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dc.contributor.authorHolman, A.
dc.contributor.authorGrice, Kliti
dc.date.accessioned2018-08-08T04:41:05Z
dc.date.available2018-08-08T04:41:05Z
dc.date.created2018-08-08T03:50:47Z
dc.date.issued2018
dc.identifier.citationHolman, A. and Grice, K. 2018. δ13C of aromatic compounds in sediments, oils and atmospheric emissions: A review. Organic Geochemistry. 123: pp. 27-37.
dc.identifier.urihttp://hdl.handle.net/20.500.11937/69456
dc.identifier.doi10.1016/j.orggeochem.2018.06.004
dc.description.abstract

This review discusses major applications of stable carbon isotopic measurements of aromatic compounds, along with some specific technical aspects including purification of aromatic fractions for baseline separation. d13C measurements of organic matter (OM) in sediments and oils are routine in all fields of organic geochemistry, but they are predominantly done on saturated compounds. Aromatic compounds are important contributors to sedimentary organic matter, and provide indication of diagenetic processes, OM source, and thermal maturity. Studies have found evidence for a small13C-enrichment during diagenetic aromatisation of approximately 1–2‰, but the formation of polycyclic aromatic hydrocarbons (PAHs) from combustion and hydrothermal processes seems to produce no effect. Likewise, maturation and biodegradation also produce only small isotopic effects. An early application of d13C of aromatic compounds was in the classification of oil families by source. Bulk measurements have had some success in differentiating marine and terrigenous oils, but were not accurate in all settings. Compound-specific analyses measure certain aromatics with strong links to source, therefore allowing more accurate source identification. d13C measurements of individual aromatic compounds also allow identification of higher plant input in ancient sediments, even after severe diagenetic alteration or combustion to PAHs. Perylene, a PAH with a historically contentious origin, was assigned a source from wood-degrading fungi on the basis of its isotopic composition. Stable carbon isotopic measurements are also important in the analysis of organic matter from Chlorobiaceae, which is an important indicator of photic zone euxinic conditions in ancient sediments. A large range of aromatic products are formed from the carotenoid pigments of Chlorobiaceae, with an enriched carbon isotopic composition characteristic of the reverse tricarboxylic acid photosynthetic pathway employed by this family of organisms. In future, site-specific isotope analysis using techniques such as nuclear magnetic resonance spectrometry and high-resolution isotope ratio mass spectrometry may reveal more information about isotopic effects associated with aromatisation processes and maturation.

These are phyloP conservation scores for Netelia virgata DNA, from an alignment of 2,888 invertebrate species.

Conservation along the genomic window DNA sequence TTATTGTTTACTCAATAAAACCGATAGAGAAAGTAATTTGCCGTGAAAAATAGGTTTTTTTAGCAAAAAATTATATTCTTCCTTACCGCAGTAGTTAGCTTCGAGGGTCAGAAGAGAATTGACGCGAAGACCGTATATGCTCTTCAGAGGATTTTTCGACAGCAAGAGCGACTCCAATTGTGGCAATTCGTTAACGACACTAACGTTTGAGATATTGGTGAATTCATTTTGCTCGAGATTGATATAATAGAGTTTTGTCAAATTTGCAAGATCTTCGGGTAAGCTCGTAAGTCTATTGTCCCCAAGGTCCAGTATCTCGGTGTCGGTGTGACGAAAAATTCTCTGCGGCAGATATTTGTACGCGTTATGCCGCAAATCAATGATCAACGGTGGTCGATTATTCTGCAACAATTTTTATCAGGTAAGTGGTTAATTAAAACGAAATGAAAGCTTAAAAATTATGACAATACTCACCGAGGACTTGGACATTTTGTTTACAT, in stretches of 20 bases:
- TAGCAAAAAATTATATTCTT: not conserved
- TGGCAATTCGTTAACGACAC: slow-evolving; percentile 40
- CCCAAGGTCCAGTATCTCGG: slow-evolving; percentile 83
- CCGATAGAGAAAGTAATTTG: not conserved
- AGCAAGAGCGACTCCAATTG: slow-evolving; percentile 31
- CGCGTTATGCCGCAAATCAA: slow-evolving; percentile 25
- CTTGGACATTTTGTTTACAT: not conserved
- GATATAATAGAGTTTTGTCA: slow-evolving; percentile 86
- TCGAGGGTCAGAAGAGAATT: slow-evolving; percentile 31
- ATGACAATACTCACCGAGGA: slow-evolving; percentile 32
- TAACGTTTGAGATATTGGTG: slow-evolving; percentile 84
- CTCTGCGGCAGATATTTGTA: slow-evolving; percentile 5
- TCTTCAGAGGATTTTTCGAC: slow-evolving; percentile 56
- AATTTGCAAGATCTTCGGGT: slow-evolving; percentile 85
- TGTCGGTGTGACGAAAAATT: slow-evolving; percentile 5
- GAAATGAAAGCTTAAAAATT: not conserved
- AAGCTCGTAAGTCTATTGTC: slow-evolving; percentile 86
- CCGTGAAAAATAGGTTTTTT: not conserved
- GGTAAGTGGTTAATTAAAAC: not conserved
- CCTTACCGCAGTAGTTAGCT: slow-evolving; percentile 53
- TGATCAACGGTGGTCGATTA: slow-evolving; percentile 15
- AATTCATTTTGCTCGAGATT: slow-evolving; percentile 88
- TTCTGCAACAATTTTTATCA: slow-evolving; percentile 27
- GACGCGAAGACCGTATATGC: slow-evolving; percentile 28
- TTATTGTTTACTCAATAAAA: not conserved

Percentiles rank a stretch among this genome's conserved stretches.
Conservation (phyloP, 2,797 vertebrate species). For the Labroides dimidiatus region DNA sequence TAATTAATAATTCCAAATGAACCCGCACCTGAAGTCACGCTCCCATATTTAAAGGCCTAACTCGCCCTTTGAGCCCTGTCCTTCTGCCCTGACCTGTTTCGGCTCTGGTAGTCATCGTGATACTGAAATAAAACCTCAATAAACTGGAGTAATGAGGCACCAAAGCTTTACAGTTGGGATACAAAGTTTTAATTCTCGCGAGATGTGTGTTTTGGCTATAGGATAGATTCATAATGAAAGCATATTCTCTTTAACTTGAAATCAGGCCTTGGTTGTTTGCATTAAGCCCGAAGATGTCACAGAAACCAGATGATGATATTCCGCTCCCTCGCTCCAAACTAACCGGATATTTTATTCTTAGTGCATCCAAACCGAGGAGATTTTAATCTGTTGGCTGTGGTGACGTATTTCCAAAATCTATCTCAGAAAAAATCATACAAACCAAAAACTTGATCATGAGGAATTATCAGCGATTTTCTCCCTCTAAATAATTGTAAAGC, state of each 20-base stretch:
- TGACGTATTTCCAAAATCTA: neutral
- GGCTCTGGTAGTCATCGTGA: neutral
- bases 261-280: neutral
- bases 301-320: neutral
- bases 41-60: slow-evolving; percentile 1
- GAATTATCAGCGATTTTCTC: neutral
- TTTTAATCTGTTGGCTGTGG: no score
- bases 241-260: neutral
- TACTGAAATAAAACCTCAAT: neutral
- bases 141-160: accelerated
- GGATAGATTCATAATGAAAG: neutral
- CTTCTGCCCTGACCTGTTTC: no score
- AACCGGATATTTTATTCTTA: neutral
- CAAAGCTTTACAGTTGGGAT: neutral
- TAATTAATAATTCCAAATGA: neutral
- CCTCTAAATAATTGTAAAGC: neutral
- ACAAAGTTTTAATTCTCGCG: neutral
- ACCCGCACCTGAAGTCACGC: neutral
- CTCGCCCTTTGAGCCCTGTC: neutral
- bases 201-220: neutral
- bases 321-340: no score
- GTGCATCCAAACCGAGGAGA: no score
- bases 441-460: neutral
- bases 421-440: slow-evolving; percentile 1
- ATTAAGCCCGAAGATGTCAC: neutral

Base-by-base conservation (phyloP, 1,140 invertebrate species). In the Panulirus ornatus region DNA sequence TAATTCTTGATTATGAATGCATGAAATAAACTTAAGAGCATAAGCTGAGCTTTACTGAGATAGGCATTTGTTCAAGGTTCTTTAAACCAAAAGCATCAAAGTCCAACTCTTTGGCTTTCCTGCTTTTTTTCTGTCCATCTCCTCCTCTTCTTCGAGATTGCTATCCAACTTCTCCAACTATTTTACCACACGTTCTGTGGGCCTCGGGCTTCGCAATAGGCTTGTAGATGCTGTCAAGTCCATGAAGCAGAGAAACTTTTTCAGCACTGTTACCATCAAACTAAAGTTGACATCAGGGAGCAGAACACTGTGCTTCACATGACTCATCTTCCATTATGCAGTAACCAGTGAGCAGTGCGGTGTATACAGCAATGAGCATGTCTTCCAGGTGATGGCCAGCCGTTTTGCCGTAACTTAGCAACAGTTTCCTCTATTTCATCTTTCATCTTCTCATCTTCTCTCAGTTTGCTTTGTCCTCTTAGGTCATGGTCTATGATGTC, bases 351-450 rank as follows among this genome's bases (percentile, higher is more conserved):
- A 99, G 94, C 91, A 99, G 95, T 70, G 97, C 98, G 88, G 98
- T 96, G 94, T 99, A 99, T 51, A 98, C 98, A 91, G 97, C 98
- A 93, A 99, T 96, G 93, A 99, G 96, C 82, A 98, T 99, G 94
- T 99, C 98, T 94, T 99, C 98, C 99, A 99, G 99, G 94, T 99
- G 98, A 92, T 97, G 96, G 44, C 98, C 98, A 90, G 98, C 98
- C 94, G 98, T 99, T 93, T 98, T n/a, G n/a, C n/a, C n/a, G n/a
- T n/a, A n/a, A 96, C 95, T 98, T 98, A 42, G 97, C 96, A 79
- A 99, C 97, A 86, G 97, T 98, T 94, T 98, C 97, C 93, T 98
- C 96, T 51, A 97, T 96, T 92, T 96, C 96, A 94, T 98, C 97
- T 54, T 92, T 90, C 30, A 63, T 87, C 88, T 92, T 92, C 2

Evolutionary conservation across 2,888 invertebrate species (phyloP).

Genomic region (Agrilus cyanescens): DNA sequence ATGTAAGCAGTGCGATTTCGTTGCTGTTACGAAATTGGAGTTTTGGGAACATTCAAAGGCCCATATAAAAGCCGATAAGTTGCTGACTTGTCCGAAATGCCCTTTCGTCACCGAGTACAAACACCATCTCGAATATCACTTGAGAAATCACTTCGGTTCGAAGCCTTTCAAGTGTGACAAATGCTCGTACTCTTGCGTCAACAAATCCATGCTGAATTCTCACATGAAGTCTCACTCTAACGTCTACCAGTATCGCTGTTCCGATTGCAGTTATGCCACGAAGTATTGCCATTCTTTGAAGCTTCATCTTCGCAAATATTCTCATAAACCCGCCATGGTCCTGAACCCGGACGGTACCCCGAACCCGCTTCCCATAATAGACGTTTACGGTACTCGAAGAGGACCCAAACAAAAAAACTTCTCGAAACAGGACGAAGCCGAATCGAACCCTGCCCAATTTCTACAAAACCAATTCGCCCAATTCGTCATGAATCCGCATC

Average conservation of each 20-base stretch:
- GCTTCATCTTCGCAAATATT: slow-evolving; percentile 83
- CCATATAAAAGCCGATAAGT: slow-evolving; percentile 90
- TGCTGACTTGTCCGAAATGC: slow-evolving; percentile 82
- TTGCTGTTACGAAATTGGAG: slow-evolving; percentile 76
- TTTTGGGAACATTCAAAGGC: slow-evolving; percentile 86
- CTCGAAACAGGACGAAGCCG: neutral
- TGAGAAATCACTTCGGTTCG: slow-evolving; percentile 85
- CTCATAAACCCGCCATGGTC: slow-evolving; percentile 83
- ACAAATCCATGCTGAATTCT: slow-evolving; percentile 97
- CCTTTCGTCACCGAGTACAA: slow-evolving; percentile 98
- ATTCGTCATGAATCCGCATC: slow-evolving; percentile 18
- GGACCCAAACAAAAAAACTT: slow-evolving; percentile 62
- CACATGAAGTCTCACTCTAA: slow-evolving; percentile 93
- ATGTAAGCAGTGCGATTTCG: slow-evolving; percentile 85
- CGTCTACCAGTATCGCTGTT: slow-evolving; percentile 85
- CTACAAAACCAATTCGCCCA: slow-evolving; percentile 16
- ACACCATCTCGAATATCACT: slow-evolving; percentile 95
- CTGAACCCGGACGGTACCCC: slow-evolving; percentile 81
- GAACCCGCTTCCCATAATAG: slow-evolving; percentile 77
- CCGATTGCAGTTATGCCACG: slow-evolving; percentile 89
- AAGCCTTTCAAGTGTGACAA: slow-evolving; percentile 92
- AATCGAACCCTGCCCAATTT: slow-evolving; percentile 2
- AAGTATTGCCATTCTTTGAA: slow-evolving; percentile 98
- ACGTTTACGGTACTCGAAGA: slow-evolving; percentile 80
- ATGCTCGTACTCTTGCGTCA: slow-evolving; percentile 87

dc.publisherPergamon
dc.titleδ13C of aromatic compounds in sediments, oils and atmospheric emissions: A review
dc.typeJournal Article
dcterms.source.volume123
dcterms.source.startPage27
dcterms.source.endPage37
dcterms.source.issn0146-6380
dcterms.source.titleOrganic Geochemistry
curtin.departmentSchool of Molecular and Life Sciences (MLS)
curtin.accessStatusFulltext not available


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